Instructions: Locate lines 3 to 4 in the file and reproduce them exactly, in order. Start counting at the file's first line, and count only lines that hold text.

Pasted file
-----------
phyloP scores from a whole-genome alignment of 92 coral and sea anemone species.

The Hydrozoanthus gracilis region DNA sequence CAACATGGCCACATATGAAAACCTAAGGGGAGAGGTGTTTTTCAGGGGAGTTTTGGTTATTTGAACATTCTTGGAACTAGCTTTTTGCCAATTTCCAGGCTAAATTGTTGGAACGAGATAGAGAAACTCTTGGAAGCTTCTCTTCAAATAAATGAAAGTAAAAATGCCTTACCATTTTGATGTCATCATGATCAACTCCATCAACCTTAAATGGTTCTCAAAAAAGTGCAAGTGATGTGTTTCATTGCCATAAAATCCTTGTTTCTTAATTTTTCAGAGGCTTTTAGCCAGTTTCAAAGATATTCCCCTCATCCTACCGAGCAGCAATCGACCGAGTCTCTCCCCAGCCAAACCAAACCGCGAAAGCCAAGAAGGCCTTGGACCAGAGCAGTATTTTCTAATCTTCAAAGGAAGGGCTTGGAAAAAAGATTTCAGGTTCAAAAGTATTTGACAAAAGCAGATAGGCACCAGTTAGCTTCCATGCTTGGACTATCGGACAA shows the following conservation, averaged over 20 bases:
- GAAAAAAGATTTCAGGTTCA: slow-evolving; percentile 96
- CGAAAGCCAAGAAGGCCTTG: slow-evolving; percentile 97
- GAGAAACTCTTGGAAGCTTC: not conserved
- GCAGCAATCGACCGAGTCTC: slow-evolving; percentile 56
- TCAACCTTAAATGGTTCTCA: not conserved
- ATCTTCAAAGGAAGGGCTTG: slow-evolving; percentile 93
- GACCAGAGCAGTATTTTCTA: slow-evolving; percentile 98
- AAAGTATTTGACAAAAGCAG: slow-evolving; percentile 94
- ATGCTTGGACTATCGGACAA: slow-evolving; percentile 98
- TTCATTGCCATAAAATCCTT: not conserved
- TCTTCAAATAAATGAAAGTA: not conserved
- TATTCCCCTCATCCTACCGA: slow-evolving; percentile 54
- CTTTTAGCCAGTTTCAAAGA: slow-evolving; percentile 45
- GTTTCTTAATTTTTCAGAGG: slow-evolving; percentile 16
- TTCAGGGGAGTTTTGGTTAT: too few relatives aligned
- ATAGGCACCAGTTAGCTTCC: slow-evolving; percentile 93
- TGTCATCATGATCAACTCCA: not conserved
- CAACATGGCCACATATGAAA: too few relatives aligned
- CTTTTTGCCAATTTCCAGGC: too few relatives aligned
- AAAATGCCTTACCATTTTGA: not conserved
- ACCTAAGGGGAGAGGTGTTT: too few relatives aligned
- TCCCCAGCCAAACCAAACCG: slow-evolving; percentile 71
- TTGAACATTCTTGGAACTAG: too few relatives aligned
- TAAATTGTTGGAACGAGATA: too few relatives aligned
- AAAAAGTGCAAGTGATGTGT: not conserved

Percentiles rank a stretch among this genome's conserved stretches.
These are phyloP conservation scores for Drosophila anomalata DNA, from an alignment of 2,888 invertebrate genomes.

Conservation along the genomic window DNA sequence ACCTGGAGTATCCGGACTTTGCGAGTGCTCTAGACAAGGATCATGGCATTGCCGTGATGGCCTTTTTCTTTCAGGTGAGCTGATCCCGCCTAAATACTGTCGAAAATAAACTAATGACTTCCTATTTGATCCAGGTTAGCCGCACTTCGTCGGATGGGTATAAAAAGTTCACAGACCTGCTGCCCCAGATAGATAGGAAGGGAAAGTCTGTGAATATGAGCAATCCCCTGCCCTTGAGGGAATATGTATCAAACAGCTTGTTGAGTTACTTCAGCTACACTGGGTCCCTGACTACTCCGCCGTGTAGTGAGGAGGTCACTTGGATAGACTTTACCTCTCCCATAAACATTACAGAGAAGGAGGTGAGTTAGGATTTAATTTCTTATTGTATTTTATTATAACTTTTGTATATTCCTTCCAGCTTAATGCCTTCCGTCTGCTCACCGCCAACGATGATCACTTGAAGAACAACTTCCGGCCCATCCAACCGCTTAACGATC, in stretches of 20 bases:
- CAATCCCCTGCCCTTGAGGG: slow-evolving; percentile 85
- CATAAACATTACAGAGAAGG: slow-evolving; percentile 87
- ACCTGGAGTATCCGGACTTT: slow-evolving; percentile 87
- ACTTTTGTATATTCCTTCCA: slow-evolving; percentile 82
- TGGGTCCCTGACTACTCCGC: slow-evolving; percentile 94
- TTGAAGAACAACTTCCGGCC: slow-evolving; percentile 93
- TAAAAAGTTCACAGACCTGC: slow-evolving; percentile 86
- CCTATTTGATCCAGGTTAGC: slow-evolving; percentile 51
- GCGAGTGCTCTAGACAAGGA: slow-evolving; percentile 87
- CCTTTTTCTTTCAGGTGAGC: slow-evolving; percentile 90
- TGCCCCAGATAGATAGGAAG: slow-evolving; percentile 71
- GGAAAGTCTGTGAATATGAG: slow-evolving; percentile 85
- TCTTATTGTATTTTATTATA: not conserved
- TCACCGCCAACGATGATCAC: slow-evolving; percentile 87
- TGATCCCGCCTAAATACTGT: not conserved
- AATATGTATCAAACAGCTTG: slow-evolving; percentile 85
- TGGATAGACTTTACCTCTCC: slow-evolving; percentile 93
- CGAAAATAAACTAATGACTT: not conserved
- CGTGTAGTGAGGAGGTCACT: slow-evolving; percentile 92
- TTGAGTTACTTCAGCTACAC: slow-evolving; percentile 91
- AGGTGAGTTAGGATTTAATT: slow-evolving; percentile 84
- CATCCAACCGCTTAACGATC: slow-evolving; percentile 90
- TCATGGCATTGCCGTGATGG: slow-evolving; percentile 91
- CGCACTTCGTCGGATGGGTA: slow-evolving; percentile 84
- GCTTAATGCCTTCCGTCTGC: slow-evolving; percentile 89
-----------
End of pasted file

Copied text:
- GAAAAAAGATTTCAGGTTCA: slow-evolving; percentile 96
- CGAAAGCCAAGAAGGCCTTG: slow-evolving; percentile 97